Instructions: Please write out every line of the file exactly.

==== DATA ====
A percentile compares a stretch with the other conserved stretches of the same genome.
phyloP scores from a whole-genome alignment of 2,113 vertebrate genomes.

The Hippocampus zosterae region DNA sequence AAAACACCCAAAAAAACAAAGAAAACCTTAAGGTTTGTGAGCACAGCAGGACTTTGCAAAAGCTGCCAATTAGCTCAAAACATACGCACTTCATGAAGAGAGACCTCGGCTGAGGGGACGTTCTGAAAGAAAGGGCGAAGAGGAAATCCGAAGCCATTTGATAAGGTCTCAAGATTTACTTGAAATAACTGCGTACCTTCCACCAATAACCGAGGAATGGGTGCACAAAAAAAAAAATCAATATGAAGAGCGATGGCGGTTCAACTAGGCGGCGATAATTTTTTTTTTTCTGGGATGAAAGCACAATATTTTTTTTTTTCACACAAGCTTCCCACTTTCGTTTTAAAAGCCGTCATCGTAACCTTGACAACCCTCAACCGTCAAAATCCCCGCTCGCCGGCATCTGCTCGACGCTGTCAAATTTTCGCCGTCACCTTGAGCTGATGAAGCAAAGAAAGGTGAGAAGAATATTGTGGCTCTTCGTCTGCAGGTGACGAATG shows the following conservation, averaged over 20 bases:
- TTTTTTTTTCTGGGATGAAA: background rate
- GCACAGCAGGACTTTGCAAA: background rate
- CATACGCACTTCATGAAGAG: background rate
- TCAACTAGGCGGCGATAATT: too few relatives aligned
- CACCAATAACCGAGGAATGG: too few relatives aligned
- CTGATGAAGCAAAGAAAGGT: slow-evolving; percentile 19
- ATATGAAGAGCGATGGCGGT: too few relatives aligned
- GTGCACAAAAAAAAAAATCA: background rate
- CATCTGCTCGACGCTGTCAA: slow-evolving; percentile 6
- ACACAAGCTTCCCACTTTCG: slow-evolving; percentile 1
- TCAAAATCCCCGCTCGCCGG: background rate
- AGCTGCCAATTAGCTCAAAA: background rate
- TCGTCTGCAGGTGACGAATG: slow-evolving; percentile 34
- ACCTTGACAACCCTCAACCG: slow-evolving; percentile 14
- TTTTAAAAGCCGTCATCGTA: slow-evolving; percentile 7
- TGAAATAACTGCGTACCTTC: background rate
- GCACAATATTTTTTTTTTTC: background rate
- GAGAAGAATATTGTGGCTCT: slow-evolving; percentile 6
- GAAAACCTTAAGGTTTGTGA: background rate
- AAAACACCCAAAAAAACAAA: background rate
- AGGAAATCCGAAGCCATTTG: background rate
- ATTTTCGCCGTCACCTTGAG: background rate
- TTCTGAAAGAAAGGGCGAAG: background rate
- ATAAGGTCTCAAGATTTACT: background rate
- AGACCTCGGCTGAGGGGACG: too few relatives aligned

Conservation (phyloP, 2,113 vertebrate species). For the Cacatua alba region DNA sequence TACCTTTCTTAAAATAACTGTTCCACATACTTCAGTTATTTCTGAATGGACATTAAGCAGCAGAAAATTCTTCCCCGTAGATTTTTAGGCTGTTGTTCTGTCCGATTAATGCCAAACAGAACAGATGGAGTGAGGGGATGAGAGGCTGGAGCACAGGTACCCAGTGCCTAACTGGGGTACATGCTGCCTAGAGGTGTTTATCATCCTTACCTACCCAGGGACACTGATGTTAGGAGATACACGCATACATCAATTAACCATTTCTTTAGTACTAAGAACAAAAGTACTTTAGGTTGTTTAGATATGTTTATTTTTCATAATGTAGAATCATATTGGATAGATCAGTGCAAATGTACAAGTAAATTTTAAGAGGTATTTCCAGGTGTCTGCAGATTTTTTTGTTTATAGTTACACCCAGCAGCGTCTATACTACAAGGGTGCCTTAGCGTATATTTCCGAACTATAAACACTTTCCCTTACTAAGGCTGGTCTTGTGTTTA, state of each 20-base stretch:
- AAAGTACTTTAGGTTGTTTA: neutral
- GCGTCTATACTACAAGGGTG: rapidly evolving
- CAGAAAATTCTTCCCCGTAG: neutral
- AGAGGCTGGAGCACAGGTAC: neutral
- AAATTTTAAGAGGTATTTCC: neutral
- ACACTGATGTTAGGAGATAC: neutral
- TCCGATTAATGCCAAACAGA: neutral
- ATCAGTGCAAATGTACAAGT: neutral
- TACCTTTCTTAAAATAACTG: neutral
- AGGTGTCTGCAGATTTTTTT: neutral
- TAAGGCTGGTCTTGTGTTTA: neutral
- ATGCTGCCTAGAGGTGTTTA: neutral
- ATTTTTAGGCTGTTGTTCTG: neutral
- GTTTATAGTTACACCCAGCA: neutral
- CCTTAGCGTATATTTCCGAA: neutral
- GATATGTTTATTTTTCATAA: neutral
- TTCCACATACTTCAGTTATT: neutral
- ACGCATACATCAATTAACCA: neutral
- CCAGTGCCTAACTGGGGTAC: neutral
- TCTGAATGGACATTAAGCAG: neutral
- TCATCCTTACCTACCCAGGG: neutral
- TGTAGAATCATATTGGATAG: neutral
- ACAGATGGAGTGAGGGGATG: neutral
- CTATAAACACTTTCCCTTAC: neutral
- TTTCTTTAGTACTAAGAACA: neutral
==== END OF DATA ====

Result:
A percentile compares a stretch with the other conserved stretches of the same genome.
phyloP scores from a whole-genome alignment of 2,113 vertebrate genomes.

The Hippocampus zosterae region DNA sequence AAAACACCCAAAAAAACAAAGAAAACCTTAAGGTTTGTGAGCACAGCAGGACTTTGCAAAAGCTGCCAATTAGCTCAAAACATACGCACTTCATGAAGAGAGACCTCGGCTGAGGGGACGTTCTGAAAGAAAGGGCGAAGAGGAAATCCGAAGCCATTTGATAAGGTCTCAAGATTTACTTGAAATAACTGCGTACCTTCCACCAATAACCGAGGAATGGGTGCACAAAAAAAAAAATCAATATGAAGAGCGATGGCGGTTCAACTAGGCGGCGATAATTTTTTTTTTTCTGGGATGAAAGCACAATATTTTTTTTTTTCACACAAGCTTCCCACTTTCGTTTTAAAAGCCGTCATCGTAACCTTGACAACCCTCAACCGTCAAAATCCCCGCTCGCCGGCATCTGCTCGACGCTGTCAAATTTTCGCCGTCACCTTGAGCTGATGAAGCAAAGAAAGGTGAGAAGAATATTGTGGCTCTTCGTCTGCAGGTGACGAATG shows the following conservation, averaged over 20 bases:
- TTTTTTTTTCTGGGATGAAA: background rate
- GCACAGCAGGACTTTGCAAA: background rate
- CATACGCACTTCATGAAGAG: background rate
- TCAACTAGGCGGCGATAATT: too few relatives aligned
- CACCAATAACCGAGGAATGG: too few relatives aligned
- CTGATGAAGCAAAGAAAGGT: slow-evolving; percentile 19
- ATATGAAGAGCGATGGCGGT: too few relatives aligned
- GTGCACAAAAAAAAAAATCA: background rate
- CATCTGCTCGACGCTGTCAA: slow-evolving; percentile 6
- ACACAAGCTTCCCACTTTCG: slow-evolving; percentile 1
- TCAAAATCCCCGCTCGCCGG: background rate
- AGCTGCCAATTAGCTCAAAA: background rate
- TCGTCTGCAGGTGACGAATG: slow-evolving; percentile 34
- ACCTTGACAACCCTCAACCG: slow-evolving; percentile 14
- TTTTAAAAGCCGTCATCGTA: slow-evolving; percentile 7
- TGAAATAACTGCGTACCTTC: background rate
- GCACAATATTTTTTTTTTTC: background rate
- GAGAAGAATATTGTGGCTCT: slow-evolving; percentile 6
- GAAAACCTTAAGGTTTGTGA: background rate
- AAAACACCCAAAAAAACAAA: background rate
- AGGAAATCCGAAGCCATTTG: background rate
- ATTTTCGCCGTCACCTTGAG: background rate
- TTCTGAAAGAAAGGGCGAAG: background rate
- ATAAGGTCTCAAGATTTACT: background rate
- AGACCTCGGCTGAGGGGACG: too few relatives aligned

Conservation (phyloP, 2,113 vertebrate species). For the Cacatua alba region DNA sequence TACCTTTCTTAAAATAACTGTTCCACATACTTCAGTTATTTCTGAATGGACATTAAGCAGCAGAAAATTCTTCCCCGTAGATTTTTAGGCTGTTGTTCTGTCCGATTAATGCCAAACAGAACAGATGGAGTGAGGGGATGAGAGGCTGGAGCACAGGTACCCAGTGCCTAACTGGGGTACATGCTGCCTAGAGGTGTTTATCATCCTTACCTACCCAGGGACACTGATGTTAGGAGATACACGCATACATCAATTAACCATTTCTTTAGTACTAAGAACAAAAGTACTTTAGGTTGTTTAGATATGTTTATTTTTCATAATGTAGAATCATATTGGATAGATCAGTGCAAATGTACAAGTAAATTTTAAGAGGTATTTCCAGGTGTCTGCAGATTTTTTTGTTTATAGTTACACCCAGCAGCGTCTATACTACAAGGGTGCCTTAGCGTATATTTCCGAACTATAAACACTTTCCCTTACTAAGGCTGGTCTTGTGTTTA, state of each 20-base stretch:
- AAAGTACTTTAGGTTGTTTA: neutral
- GCGTCTATACTACAAGGGTG: rapidly evolving
- CAGAAAATTCTTCCCCGTAG: neutral
- AGAGGCTGGAGCACAGGTAC: neutral
- AAATTTTAAGAGGTATTTCC: neutral
- ACACTGATGTTAGGAGATAC: neutral
- TCCGATTAATGCCAAACAGA: neutral
- ATCAGTGCAAATGTACAAGT: neutral
- TACCTTTCTTAAAATAACTG: neutral
- AGGTGTCTGCAGATTTTTTT: neutral
- TAAGGCTGGTCTTGTGTTTA: neutral
- ATGCTGCCTAGAGGTGTTTA: neutral
- ATTTTTAGGCTGTTGTTCTG: neutral
- GTTTATAGTTACACCCAGCA: neutral
- CCTTAGCGTATATTTCCGAA: neutral
- GATATGTTTATTTTTCATAA: neutral
- TTCCACATACTTCAGTTATT: neutral
- ACGCATACATCAATTAACCA: neutral
- CCAGTGCCTAACTGGGGTAC: neutral
- TCTGAATGGACATTAAGCAG: neutral
- TCATCCTTACCTACCCAGGG: neutral
- TGTAGAATCATATTGGATAG: neutral
- ACAGATGGAGTGAGGGGATG: neutral
- CTATAAACACTTTCCCTTAC: neutral
- TTTCTTTAGTACTAAGAACA: neutral